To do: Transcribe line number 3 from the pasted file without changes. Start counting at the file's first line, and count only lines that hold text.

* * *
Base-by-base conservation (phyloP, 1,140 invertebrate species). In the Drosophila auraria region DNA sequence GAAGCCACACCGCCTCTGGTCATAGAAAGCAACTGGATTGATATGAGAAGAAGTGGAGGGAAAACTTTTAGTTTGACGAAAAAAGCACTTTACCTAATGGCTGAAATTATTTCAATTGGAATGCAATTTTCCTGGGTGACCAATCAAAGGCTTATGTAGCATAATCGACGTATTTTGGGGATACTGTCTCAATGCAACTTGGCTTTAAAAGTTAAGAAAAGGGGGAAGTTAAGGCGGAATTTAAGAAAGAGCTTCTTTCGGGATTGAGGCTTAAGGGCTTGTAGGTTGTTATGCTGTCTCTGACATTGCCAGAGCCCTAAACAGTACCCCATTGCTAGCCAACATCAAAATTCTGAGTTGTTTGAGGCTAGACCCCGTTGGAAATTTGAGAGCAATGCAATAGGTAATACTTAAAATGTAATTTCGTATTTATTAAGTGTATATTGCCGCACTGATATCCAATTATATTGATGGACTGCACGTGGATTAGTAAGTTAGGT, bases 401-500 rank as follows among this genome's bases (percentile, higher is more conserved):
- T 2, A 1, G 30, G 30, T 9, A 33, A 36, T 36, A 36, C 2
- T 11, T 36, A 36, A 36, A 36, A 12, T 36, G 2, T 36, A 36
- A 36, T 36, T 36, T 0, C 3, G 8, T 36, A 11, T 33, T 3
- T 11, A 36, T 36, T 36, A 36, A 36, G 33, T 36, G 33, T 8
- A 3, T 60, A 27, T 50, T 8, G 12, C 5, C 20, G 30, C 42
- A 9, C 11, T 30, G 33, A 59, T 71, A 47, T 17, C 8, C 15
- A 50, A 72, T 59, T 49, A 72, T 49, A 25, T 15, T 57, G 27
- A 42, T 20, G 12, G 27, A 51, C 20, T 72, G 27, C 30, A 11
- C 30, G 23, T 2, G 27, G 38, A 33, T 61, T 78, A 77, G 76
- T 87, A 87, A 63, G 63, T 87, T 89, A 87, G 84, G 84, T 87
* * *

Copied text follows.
- T 11, T 36, A 36, A 36, A 36, A 12, T 36, G 2, T 36, A 36